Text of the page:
Doing the hard work has always been in Diana Thompson’s blood. From an early age, philanthropy and health-care inequities fueled her passions. Diana talks with us about the importance of charting and record keeping as critical steps in acting “like health-care providers,” the importance of participation in the client-therapist relationship, and resetting goals with clients to inform their long-term, committed therapeutic wellness path.
“Massage Therapy: The Invisible Profession?” by Diana Thompson, Massage & Bodywork magazine, January/February 2010, page 114, www.massageandbodyworkdigital.com/i/68165-january-february-2010/115.
“Levels of Evidence: How to Learn What We Want to Know,” by Diana Thompson, Massage & Bodywork magazine, March/April 2010, page 116, www.massageandbodyworkdigital.com/i/68173-march-april-2010/117.
“Session Planning: Making Informed Decisions for Older Clients,” by Diana Thompson, Massage & Bodywork magazine, May/June 2010, page 114, www.massageandbodyworkdigital.com/i/68174-may-june-2010/115.
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0:01:02.1 Darren Buford: Welcome to the ABMP podcast. My name is Darren Buford, I'm the Editor-in-Chief of Massage and Bodywork Magazine and Senior Director of Communications for ABMP.
0:01:10.2 KC: And I'm Kristin Coverly, licensed massage therapist and ABMP's Director of Professional Education.
0:01:15.3 DB: Our goal is to connect with luminaries and experts in and around the massage, body work and wellness profession, in order to talk about the topics, trends and techniques that affect our listeners' practices. Our guest today is Diana Thompson. Diana is a licensed massage therapist for over 35 years, and has a private practice in Seattle treating acute and chronic pain disorders and specializing in post-operative care. Currently, Diana dedicates her time to her web-based documentation system, Hands Heal Electronic Health Records, available online at handshealehr.com. She authored Integrative Pain Management: Massage Movement and Mindfulness Based Practices, and Hands Heal: Communication, Documentation and Insurance Billing for Massage Therapists. She's written many articles for Massage and Bodywork Magazine, including our regular research column, Somatic Research, from 2010 to 2013. She is a past president of the Massage Therapy Foundation and a proud recipient of several national awards. Hello, Diana. And hello, Kristin.
0:02:17.8 Diana Thompson: Hi, how are you?
0:02:19.6 KC: Diana, welcome. We're so happy to have you here and we've got so many fun things to talk about today. Let's jump right in. Please start by sharing what drew you to bodywork and tell us about one of your cherished moments from your career.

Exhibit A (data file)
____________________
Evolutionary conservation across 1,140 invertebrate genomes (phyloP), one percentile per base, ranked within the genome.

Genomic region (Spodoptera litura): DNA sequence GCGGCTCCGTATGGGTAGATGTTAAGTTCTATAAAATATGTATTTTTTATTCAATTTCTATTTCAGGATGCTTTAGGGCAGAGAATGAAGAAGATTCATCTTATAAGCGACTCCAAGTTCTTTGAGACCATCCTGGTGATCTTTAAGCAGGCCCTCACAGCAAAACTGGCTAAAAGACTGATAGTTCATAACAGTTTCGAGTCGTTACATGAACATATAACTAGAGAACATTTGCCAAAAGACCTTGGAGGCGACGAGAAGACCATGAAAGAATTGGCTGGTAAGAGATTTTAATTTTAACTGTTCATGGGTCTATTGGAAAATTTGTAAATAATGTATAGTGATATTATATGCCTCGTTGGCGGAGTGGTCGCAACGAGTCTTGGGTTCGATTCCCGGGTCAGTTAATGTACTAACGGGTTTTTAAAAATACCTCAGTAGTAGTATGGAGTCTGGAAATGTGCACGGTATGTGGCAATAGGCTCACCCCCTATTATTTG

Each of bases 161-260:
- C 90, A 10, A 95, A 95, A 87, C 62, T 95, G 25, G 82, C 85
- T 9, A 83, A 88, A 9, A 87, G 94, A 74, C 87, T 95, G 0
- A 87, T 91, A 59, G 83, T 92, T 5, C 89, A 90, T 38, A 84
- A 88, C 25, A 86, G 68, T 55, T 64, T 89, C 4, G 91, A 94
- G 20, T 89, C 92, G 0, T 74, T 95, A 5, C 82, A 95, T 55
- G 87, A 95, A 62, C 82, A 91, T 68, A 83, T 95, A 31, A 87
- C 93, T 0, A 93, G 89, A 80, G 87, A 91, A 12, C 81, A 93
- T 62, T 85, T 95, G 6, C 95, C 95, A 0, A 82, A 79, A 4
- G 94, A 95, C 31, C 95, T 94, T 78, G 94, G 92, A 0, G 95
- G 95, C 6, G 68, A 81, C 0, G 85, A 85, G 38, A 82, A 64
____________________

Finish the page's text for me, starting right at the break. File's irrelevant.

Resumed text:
0:02:35.4 DT: Well, long, long ago, I wanted to be in the Olympics. And it didn't take long, I was probably in junior high, when I realized that I wasn't gonna make it. And so then I thought, "Okay, sports medicine. I'll get there through sports medicine." And in high school, I started giving massages on the rec room floor. There were these three brothers that lived in one of the apartments, and they would get on the floor and ask me to give them a massage. And then other kids in the apartment complex started coming in and laying on the floor, and there I was almost every day giving massages in high school. And so when I turned 18, I was probably 19 by then, I got my first professional massage. My mom got me one. And then my brother won a 10-session protocol in rolfing, and he gave me one. So I took my first massage course when I was 19 years old, and started doing massage when I went to college. I would do massage on the athletes in between my own sports, and now here we are.
0:03:57.6 KC: And tell us a little bit more about that Olympic connection. Did that ever come back up for you?
0:04:03.2 DT: Oh my gosh, yes, I got to go to the Olympics. It was the highlight of my life. I mean, here I'd been dreaming this since I was a kid, watching the Olympics. And then when it was in Atlanta, there was a call out for a massage therapist, and I applied and I got to be in the track and field tent, which was especially great for me, because my primary sport was track and field. Not the track part, I was never fast. But I did set my college record in the Shot put, but it was about 20 feet shorter than my wife's throw in college, but it was a very small liberal arts school. I should leave that part out and just say I set my college record in Shot put.
0:05:00.0 DB: Absolutely.
0:05:02.3 KC: Absolutely, yeah.
0:05:02.8 DT: But there I was at the Olympics, staring at the shot putters in awe.
0:05:08.1 KC: What a great moment. And who would have ever thought that massage therapy would have been the road that brought you to that great Olympic venue and experience?
0:05:17.6 DT: Yes, and we have Ben Ivan Yvonne to thank for that. He was huge in getting massage in the Olympics in 1996. So thank you, Ben Ivan Yvonne.
0:05:27.8 DB: Diana, we have a connection. So listeners may not know that I have a track and field background too.